Table 2

Spatial comparison of An. farauti larval occurrence and environmental factors recorded in the study lagoon in Haleta Village, Central Province, Solomon Islands

 

Larval occurrence

Environmental factors

Location

Density per dipa

Presence (daily)b

Temp (°C)

Salinity (ppt)

1

1.79 ± 0.39

1.0 ± 0.0

31.6 ± 0.3

1.0 ± 0.7

2

0.73 ± 0.15

0.8 ± 0.1

31.0 ± 0.3

0.6 ± 0.6

3

0.26 ± 0.06

0.8 ± 0.1

30.9 ± 0.2

0.4 ± 0.4

4

0.20 ± 0.07

0.5 ± 0.2

31.1 ± 0.3

0.0 ± 0.0

5

1.10 ± 0.24

1.0 ± 0.0

30.8 ± 0.3

0.0 ± 0.0

Data presented are mean ± se

a Mean larval density per dip over 10 days

b Presence of mosquito larvae was defined as the proportion of 10 dips in which larvae of any stage were present

Density dependent development in the lagoon

The survival of An. farauti larvae was more than twofold lower when larvae were held at the highest experimental density (100 per cage or 1 larva per 3.8 cm2) when compared with the lowest density (10 per cage or 1 larva per 38 cm2; Hazard ratio [HR] = 2.11, se = 0.21, p = 0.0003; Fig. 5). The survival of larvae at densities of 25 (1 larva per 15.2 cm2) and 50 (1 larva per 7.6 cm2) per cage was not significantly different from 10 per cage (25 larvae: HR = 1.24, se = 0.23, p = 0.351; 50 larvae: HR = 1.45, se = 0.21, p = 0.082).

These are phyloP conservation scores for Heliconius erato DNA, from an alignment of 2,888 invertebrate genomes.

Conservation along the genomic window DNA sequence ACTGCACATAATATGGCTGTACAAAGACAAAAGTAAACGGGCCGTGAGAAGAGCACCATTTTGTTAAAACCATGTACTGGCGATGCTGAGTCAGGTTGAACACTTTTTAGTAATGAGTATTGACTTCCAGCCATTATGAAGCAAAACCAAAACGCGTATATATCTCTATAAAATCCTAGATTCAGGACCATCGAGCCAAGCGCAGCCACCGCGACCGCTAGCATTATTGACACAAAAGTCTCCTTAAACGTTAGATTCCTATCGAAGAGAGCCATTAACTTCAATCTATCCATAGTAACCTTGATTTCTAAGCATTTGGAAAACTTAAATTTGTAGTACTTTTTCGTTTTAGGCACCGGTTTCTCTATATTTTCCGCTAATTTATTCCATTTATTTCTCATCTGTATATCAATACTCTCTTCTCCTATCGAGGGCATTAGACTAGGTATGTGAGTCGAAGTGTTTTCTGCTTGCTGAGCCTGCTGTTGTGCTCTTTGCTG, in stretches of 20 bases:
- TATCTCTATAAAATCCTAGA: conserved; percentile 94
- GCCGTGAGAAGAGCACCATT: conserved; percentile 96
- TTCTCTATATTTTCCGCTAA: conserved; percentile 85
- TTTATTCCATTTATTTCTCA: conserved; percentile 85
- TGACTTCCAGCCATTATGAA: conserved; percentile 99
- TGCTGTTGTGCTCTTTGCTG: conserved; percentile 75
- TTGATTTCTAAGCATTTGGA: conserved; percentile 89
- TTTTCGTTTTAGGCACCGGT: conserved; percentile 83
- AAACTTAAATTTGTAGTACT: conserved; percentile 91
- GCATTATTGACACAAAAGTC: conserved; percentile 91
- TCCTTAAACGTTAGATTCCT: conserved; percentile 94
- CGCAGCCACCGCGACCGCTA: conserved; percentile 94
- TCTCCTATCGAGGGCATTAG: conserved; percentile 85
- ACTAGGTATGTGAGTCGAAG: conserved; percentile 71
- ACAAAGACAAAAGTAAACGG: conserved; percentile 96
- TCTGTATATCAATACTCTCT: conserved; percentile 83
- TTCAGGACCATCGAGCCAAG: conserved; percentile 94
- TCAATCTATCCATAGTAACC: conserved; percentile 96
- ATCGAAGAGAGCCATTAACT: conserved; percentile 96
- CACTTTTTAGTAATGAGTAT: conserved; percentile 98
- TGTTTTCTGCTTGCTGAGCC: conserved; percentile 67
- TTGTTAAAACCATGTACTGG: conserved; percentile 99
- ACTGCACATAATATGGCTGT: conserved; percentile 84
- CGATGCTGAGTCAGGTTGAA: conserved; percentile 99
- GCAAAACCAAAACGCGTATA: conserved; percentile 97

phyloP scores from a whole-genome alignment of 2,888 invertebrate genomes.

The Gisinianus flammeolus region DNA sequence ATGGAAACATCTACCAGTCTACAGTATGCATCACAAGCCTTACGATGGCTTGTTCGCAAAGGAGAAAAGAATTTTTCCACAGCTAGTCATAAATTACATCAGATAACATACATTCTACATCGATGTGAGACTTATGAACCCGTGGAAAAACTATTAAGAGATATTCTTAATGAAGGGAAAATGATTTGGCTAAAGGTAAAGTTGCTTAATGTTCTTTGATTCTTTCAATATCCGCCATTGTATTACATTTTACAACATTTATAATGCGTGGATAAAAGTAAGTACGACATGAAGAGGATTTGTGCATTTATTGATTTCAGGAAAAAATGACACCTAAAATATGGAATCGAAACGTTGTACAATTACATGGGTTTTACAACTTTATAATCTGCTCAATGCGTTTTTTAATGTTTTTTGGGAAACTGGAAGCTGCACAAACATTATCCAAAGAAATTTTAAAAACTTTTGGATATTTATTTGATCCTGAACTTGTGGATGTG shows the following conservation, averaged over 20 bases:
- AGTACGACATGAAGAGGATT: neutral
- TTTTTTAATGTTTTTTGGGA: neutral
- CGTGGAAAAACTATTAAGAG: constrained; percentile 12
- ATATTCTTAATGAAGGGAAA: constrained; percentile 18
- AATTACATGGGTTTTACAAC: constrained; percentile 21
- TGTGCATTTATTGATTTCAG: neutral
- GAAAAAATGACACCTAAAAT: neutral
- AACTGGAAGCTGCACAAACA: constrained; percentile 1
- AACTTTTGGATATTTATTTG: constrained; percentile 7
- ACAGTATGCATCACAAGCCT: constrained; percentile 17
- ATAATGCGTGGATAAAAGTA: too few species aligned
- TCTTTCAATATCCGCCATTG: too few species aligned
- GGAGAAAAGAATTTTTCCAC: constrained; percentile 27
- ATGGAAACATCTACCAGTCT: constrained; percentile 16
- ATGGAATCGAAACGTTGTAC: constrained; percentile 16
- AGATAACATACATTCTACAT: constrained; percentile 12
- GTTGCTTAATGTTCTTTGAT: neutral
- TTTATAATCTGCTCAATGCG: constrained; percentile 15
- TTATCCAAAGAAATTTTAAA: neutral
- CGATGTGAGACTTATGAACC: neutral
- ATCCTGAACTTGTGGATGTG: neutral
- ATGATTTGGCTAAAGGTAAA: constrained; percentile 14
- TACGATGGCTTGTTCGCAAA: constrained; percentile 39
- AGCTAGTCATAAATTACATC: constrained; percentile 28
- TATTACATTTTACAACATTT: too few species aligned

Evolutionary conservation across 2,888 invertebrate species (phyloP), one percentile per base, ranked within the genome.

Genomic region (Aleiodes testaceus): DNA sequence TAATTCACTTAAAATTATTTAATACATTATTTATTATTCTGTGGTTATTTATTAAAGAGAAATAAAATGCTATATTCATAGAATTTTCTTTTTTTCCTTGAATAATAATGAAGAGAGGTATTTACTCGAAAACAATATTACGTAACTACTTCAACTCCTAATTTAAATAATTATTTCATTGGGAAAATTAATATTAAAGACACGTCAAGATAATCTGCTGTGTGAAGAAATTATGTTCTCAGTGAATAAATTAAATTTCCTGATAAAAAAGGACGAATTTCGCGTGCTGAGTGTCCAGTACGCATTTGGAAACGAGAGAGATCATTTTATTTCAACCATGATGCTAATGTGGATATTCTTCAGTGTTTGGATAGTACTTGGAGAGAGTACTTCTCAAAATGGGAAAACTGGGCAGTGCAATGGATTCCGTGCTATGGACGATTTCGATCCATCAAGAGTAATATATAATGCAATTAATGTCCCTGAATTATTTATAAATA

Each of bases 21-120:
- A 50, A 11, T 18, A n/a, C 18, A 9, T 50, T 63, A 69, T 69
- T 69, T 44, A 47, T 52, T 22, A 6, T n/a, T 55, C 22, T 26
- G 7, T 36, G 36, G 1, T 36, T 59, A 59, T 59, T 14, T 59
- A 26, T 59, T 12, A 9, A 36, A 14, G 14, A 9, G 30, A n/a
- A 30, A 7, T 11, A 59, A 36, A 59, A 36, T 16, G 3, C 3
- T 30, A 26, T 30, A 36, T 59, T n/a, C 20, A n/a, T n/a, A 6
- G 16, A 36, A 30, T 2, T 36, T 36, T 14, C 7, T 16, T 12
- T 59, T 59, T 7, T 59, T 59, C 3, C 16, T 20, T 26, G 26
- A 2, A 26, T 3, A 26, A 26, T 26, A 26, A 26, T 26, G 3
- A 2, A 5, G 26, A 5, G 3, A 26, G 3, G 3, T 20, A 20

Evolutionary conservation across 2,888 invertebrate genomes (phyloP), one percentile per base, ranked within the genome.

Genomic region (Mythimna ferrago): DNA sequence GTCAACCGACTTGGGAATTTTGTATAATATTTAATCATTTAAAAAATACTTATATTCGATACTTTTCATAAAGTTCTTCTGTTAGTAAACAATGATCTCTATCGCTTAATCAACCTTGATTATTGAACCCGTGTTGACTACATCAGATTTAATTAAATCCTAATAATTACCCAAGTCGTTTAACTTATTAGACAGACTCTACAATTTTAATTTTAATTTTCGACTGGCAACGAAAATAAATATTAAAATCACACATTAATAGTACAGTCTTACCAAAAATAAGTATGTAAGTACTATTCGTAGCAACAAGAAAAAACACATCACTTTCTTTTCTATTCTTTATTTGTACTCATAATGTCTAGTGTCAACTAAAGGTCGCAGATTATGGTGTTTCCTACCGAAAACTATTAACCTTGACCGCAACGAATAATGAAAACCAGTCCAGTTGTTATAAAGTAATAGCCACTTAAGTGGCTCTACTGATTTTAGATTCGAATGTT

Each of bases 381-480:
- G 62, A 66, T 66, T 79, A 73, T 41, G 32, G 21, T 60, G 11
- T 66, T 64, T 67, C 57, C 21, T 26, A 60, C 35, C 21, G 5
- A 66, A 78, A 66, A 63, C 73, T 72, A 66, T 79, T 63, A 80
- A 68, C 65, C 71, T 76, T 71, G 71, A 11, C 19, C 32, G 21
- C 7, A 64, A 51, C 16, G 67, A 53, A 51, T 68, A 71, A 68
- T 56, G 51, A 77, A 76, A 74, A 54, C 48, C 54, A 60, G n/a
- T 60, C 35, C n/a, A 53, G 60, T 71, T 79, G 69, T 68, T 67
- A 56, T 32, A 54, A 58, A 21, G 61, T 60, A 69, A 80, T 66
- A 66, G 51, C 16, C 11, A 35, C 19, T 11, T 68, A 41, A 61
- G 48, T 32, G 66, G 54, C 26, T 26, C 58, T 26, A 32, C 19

Fig. 5

The survival of An. farauti larvae after being held in mesh cages for 9 days at different densities. Note: larval survival was defined as total larval present divided by the total released into the cage

For the lowest experimental density (10 per cage) the surviving larvae (n = 31) all pupated with a cumulative 14 adults emerging by day 9 following larval release into the cages. The development rate was delayed at higher densities. Adults emergence was not seen from any of the other densities with the exception of two undersized (by visual inspection) adults from the highest density cage (holding 100 larvae). Only 8 of the surviving 68 (11.7 %) larvae pupated by day 10 in the 25 larvae per cage experimental density while only 10 of the surviving 131 larvae (7.6 %) pupated in the 100/cage experimental density. Larval and pupal sizes diminished with increasing density based on a visual inspection.